(If you don’t have background information on domains, start with the other posts below)
The debate over the uptake of .ke domains has been going on for a while and has been dominated by the issue of cost. Yes the domain is expensive; 3,000 Kenya shillings per year ($40) is expensive compared to $10 for a .com, .net .info etc.
But is the cost the real issue? Are there other problems within .ke and management at KENIC that make it hard for people to take up .ke? Is Kenic’s marketing structure flawed in as far as promoting the uptake of domains is concerned? (Read about Paul in a separate post on why PS Ndemo should convert his soldiers first).
My questions may look obvious but it is hard for me to believe that Paul Kukubo, CEO of Kenya ICT Board, maintains a .com because he can not afford 3k per year, Moses Kemibaro sits on the Kenic board and operates a .com.
I was shocked when he told me that he sits on the Kenic board; my visits to Kenic site are more for the WHOIS data and news. I was shocked because sitting on the board means that you are for the idea of marketing .ke.
How then do you market .ke when you maintain and drum up support for a .com? I recall a huge row some years back when a young man in the US turned up for a Coke job interview or something like that, wearing a Pepsi labeled shirt and he was turned away. It may be the wrong comparison but how do you sit on the board of an organization whose “goods” you don’t support.
I am sure Kemibaro is not the only board member who operates another domain other than .ke but that amounts to double speak. I am sure we have heard of politicians complaining about our education system and how it makes kids this and that but their kids go to the international schools which don’t have the same problems with our schools.
So, the next time you complain about politicians and their perfect act of doublespeak, remember they are not the only ones; there are others who can do it better.
I know its easier to defend this and say people have liberty to buy whatever domains they like and according to their interests and that is ok; but how do you convince me to buy something you are not convinced about?
If the real issue is cost and Kemibaro and Kukubo can not raise 3k per year for a domain, then the guys at Kenic board should change their marketing structure. If selling through registrars is hindering the uptake because Kenic can not sell directly, then let it be that people can buy directly from Kenic, which will force registrars to focus more on the Value Added Services instead of domains as source of profits.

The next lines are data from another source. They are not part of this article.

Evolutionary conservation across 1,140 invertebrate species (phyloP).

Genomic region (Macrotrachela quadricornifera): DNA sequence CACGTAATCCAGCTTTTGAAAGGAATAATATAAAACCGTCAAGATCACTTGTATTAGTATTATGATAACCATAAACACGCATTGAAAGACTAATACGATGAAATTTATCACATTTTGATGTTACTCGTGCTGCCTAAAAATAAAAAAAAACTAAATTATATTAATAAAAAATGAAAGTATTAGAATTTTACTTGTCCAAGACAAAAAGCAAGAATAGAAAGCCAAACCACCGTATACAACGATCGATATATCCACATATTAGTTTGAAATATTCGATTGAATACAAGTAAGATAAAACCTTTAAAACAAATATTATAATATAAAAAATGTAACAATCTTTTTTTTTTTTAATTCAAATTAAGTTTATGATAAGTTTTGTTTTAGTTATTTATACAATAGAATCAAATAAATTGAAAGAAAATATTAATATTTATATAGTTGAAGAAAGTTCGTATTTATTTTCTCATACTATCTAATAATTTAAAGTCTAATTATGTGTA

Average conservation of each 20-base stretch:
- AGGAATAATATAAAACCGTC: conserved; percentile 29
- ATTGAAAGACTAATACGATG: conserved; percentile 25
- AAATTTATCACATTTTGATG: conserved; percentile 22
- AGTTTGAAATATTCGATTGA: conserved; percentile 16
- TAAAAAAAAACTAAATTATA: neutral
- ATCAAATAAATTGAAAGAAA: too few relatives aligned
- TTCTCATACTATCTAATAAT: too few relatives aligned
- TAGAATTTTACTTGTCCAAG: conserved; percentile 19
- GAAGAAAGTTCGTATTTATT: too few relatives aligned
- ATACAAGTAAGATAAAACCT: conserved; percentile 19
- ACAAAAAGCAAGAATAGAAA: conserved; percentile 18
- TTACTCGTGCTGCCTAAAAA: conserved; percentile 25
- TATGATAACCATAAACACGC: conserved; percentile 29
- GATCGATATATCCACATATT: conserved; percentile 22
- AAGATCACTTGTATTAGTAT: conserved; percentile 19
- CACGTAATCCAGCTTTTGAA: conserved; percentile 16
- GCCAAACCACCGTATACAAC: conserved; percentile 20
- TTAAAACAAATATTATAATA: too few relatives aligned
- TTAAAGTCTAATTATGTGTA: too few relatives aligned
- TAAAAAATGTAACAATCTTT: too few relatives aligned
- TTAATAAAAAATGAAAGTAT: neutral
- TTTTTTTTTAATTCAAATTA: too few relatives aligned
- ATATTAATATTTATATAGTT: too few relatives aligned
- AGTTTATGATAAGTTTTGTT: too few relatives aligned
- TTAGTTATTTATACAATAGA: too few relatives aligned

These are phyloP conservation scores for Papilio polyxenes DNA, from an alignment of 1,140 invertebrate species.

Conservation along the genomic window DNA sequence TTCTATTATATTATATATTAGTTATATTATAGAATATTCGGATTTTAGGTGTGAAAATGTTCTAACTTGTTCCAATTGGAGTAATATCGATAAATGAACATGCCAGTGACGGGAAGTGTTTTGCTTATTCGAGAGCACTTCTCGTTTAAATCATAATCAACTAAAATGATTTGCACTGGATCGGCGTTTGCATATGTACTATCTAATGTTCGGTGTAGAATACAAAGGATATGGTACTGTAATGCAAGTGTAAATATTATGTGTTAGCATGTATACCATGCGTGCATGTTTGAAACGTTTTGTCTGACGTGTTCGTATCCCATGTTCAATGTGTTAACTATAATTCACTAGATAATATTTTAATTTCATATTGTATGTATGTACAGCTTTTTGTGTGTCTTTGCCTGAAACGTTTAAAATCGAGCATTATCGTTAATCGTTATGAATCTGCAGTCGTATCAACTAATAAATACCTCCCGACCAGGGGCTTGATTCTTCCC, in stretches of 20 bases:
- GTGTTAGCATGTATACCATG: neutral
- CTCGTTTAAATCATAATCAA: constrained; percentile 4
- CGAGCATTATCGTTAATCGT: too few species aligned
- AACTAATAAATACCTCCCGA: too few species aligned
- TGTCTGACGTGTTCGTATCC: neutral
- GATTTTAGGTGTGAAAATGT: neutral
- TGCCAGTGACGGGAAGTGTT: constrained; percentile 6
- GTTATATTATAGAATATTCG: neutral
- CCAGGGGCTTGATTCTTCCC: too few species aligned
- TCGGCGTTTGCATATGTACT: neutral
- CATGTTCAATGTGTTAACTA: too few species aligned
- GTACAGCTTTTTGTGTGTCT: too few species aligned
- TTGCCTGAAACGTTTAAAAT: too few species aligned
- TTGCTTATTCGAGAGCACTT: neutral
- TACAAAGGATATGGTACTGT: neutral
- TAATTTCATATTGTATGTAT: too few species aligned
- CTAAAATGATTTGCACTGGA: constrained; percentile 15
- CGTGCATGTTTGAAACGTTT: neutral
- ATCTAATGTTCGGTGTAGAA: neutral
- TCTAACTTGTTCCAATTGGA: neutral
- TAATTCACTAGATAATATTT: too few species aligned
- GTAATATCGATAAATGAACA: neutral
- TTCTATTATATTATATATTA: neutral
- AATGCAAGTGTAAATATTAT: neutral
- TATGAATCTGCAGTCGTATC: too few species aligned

I have never understood the Kenic logic; Kenic has 11,000 or so domains, if they sell at Ksh. 2,300 thats 25.3 million per year and if 10 million goes to registrars, then Kenic remains with 13 million for its annual operations.
The rate of internet users in Kenya is growing and I think the numbers have grown from the projected 3 million users two years ago. This is also likely to drive up awareness on websites and domains.
Assuming Kenic decides to sell to consumers directly or conduct a campaign with registrars to sell the domain at Ksh 150 ($) and allow registrars to make money building websites and hosting? Assuming out of the more than 3 million users, we can convince 1 million with other domains and others who don’t have to buy a .ke, that would be Ksh. 150 million, which is more than what Kenic is making right now.
I know this sounds like a long shot but its doable. South Africa (.za) has more than a million domains .co.za has more than 600,000 domains and the others in education sector are growing by day. (Will look for actual stats from SA; will ask for someone to comment).
Back to the issue of .ke, i recall two weeks ago when i was in Seoul for Internet Corporation for Assigned Names and Numebrs meeting (ICANN), I met Sammy Buruchara, Kenic board chair and as you can read, I discussed issues about what affects Kenic and whether the cost is the real issue.
According to Sammy, cost is not the real issue; consumers are willing to pay more but the techies who sell the domains make cost an issue so that they can make more money and he had a point.
Look at Kemibaro, he has his company that does web development among other things. If you walk to his offices and you want to buy a .ke but you are feeling the overall cost is going to be so much, he is likely to tell you; this domain is so expensive, look at me, I operate a .com and its cheaper.
Maybe Kemibaro will say that he bought the domain ages ago and that is his brand, which is true but there is something they call redirecting to another page, which I think does not affect the original brand.
Maybe am harping on Kemibaro’s case and I should just let it go, but I thought its better to just use his example because he is famous πŸ™‚ but the point is the same if it was someone else.
Recently, my contact at Google made a comment that made more sense than anything else that day. I was writing about Kenya’s drive towards local content and the source argued that most of Africa’s domain registries view themselves as businesses instead of public service. In this respect, the source felt that domains should cost a dollar or two.
The argument was that if we are searching for content in Kenya, then the pages with .ke appear first on the page. So, if you were searching about registrars in Kenya, the ones who have .ke websites are likely to come first, though that depends on other tech factors, like there was a time one of my pages was not appearing on google and the techie was giving me a long story but he had not done it right.
So, buying a .ke has its advantages in the search but am sure you will find other posts on why you should buy domains useful.
Ends